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Wednesday, June 29, 2022
MONTEVIDEO, Oct 26 2009 (IPS) - Uruguay’s Electoral Court announced Monday that the governing Broad Front (FA) candidate José Mujica took 48 percent of the vote in Sunday’s elections, which means he will face off with former conservative president Luis Alberto Lacalle of the National Party (PN) in a second round on Nov. 29.
Lacalle, who governed from 1990 to 1995, garnered 28.9 percent, while the candidate of the Colorado Party, Pedro Bordaberry, the son of former dictator Juan Bordaberry (1973-1976), won just over 16.9 percent. Independent Party candidate Pablo Mieres took 2.4 percent. Although voting is compulsory in Uruguay, just under 90 percent of voters cast ballots.
Analysts agree that the most likely outcome in November is that the next president will be Mujica, a blunt-talking former guerrilla leader who spent over 12 years in prison, mainly in solitary confinement, before and during the 1973-1985 dictatorship.
“Everything indicates that our political force will have a significant presence, and we haven’t ruled out the possibility of a parliamentary majority,” Mujica said in a press conference at the NH Columbia Hotel in the Old City, where the FA set up its campaign headquarters.
“We are extremely happy with this outcome, in which we took more votes than the two traditional parties together, indicating that we are headed towards victory,” his running-mate, former economy minister Danilo Astori, told journalists.
Senator Astori said November’s runoff will be a “referendum” on the FA’s vision for Uruguay and the achievements of the incumbent government of Tabaré Vázquez, given the lack of concrete policy proposals from the opposition forces.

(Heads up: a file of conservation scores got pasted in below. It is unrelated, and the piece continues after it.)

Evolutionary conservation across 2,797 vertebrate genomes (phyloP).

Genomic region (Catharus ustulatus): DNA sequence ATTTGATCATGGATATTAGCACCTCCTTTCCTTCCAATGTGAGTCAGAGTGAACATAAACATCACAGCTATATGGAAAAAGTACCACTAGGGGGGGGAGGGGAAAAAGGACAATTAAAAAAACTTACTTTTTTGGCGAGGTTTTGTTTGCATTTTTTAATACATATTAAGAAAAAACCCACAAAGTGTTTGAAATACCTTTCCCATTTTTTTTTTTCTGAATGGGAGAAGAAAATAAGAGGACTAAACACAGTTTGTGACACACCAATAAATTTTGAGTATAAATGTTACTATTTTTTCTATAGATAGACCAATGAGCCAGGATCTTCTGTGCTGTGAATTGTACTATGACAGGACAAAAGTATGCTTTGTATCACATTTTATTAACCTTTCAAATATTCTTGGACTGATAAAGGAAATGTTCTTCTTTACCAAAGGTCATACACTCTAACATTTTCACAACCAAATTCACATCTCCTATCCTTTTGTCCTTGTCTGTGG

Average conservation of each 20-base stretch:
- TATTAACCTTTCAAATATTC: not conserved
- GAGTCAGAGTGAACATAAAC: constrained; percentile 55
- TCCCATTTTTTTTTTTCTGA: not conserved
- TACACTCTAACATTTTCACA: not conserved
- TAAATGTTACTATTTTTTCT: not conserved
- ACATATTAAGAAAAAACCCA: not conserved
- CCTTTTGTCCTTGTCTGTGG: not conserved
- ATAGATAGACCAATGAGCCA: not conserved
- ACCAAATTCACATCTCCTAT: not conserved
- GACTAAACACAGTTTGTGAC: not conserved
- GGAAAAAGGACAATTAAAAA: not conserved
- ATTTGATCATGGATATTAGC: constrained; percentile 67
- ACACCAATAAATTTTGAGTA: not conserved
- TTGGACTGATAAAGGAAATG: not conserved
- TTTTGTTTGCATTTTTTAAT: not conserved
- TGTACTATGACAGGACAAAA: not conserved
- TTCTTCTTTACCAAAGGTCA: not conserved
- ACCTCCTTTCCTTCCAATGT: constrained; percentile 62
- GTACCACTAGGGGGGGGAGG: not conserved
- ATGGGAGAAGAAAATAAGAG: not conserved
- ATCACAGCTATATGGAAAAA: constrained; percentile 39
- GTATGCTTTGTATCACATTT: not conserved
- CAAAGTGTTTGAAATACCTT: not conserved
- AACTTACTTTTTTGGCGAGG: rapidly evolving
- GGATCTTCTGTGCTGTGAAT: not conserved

The plebiscites on the amnesty law and voting abroad “were overshadowed” by the national elections, said Mujica, who added that he did not believe referendums or plebiscites should be held simultaneously with general elections.
Sunday’s elections were the third held under the electoral system ushered in by the 1996 constitutional reform, which separated municipal elections from the legislative and presidential votes and created a two-round electoral system in which the winning presidential candidate must take 50 percent plus one vote in the first round, or go to a runoff.
Researcher Juan Andrés Moraes said “the most positive component of the 1996 reform are the simultaneous primary elections in each party to select the presidential candidates,” which “strengthened the parties and their internal functioning.”
But the reform also created a few problems, such as a lengthier election campaign period, he told IPS.
It also purposely sought the election of a president with greater legitimacy than leaders elected by a simple majority,” said Moraes, an assistant professor at the Political Science Institute of the public University of the Republic.
But the problem, he said, is that while the president would win an absolute majority of the votes, he may not have a majority in parliament to govern with. And since both the legislature and the president are directly elected by voters, “there would be no way to resolve this for five years.”
Sunday’s elections were also the sixth general elections held since the end of the dictatorship.
“Uruguay’s democracy is one of the most solid in Latin America. This is the country with the largest proportion of citizens who say they are satisfied with democracy (in opinion polls) and support the political system,” said Moraes.
Since 1985, “the three main parties in the political system have had the opportunity to govern, without that posing a problem with respect to governability or political stability,” he added.